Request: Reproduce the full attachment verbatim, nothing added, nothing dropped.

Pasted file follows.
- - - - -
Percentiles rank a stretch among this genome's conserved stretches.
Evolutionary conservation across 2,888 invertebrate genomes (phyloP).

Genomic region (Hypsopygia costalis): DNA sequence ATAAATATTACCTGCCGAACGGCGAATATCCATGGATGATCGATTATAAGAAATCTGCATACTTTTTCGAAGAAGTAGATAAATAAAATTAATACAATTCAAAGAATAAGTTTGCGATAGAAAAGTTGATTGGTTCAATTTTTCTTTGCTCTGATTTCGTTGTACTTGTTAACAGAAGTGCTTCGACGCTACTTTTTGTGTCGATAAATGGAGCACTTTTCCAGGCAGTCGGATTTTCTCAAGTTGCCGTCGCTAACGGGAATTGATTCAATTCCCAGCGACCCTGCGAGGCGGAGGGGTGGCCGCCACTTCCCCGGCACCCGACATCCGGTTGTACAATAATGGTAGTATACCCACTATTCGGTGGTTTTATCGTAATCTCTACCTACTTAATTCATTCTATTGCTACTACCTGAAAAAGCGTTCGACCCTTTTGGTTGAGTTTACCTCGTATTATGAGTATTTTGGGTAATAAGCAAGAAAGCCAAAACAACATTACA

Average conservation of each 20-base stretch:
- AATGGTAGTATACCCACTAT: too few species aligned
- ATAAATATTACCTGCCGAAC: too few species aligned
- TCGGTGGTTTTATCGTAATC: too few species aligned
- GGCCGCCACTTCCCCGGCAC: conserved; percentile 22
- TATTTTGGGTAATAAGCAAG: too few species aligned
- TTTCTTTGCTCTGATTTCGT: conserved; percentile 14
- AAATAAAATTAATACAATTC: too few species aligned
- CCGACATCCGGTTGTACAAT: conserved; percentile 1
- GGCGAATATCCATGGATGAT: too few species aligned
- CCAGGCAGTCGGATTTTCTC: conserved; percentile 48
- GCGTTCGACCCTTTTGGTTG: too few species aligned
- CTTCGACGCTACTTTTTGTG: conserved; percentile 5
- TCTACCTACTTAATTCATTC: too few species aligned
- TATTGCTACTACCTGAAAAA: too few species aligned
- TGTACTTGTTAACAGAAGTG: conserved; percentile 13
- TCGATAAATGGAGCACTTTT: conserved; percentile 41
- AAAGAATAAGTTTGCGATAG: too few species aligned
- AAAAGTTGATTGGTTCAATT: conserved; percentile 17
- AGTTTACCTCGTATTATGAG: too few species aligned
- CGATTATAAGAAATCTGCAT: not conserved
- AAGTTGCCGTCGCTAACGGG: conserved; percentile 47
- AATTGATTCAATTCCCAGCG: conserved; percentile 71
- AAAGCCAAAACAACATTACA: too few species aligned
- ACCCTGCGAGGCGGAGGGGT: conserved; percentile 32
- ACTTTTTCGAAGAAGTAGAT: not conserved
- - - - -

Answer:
Percentiles rank a stretch among this genome's conserved stretches.
Evolutionary conservation across 2,888 invertebrate genomes (phyloP).

Genomic region (Hypsopygia costalis): DNA sequence ATAAATATTACCTGCCGAACGGCGAATATCCATGGATGATCGATTATAAGAAATCTGCATACTTTTTCGAAGAAGTAGATAAATAAAATTAATACAATTCAAAGAATAAGTTTGCGATAGAAAAGTTGATTGGTTCAATTTTTCTTTGCTCTGATTTCGTTGTACTTGTTAACAGAAGTGCTTCGACGCTACTTTTTGTGTCGATAAATGGAGCACTTTTCCAGGCAGTCGGATTTTCTCAAGTTGCCGTCGCTAACGGGAATTGATTCAATTCCCAGCGACCCTGCGAGGCGGAGGGGTGGCCGCCACTTCCCCGGCACCCGACATCCGGTTGTACAATAATGGTAGTATACCCACTATTCGGTGGTTTTATCGTAATCTCTACCTACTTAATTCATTCTATTGCTACTACCTGAAAAAGCGTTCGACCCTTTTGGTTGAGTTTACCTCGTATTATGAGTATTTTGGGTAATAAGCAAGAAAGCCAAAACAACATTACA

Average conservation of each 20-base stretch:
- AATGGTAGTATACCCACTAT: too few species aligned
- ATAAATATTACCTGCCGAAC: too few species aligned
- TCGGTGGTTTTATCGTAATC: too few species aligned
- GGCCGCCACTTCCCCGGCAC: conserved; percentile 22
- TATTTTGGGTAATAAGCAAG: too few species aligned
- TTTCTTTGCTCTGATTTCGT: conserved; percentile 14
- AAATAAAATTAATACAATTC: too few species aligned
- CCGACATCCGGTTGTACAAT: conserved; percentile 1
- GGCGAATATCCATGGATGAT: too few species aligned
- CCAGGCAGTCGGATTTTCTC: conserved; percentile 48
- GCGTTCGACCCTTTTGGTTG: too few species aligned
- CTTCGACGCTACTTTTTGTG: conserved; percentile 5
- TCTACCTACTTAATTCATTC: too few species aligned
- TATTGCTACTACCTGAAAAA: too few species aligned
- TGTACTTGTTAACAGAAGTG: conserved; percentile 13
- TCGATAAATGGAGCACTTTT: conserved; percentile 41
- AAAGAATAAGTTTGCGATAG: too few species aligned
- AAAAGTTGATTGGTTCAATT: conserved; percentile 17
- AGTTTACCTCGTATTATGAG: too few species aligned
- CGATTATAAGAAATCTGCAT: not conserved
- AAGTTGCCGTCGCTAACGGG: conserved; percentile 47
- AATTGATTCAATTCCCAGCG: conserved; percentile 71
- AAAGCCAAAACAACATTACA: too few species aligned
- ACCCTGCGAGGCGGAGGGGT: conserved; percentile 32
- ACTTTTTCGAAGAAGTAGAT: not conserved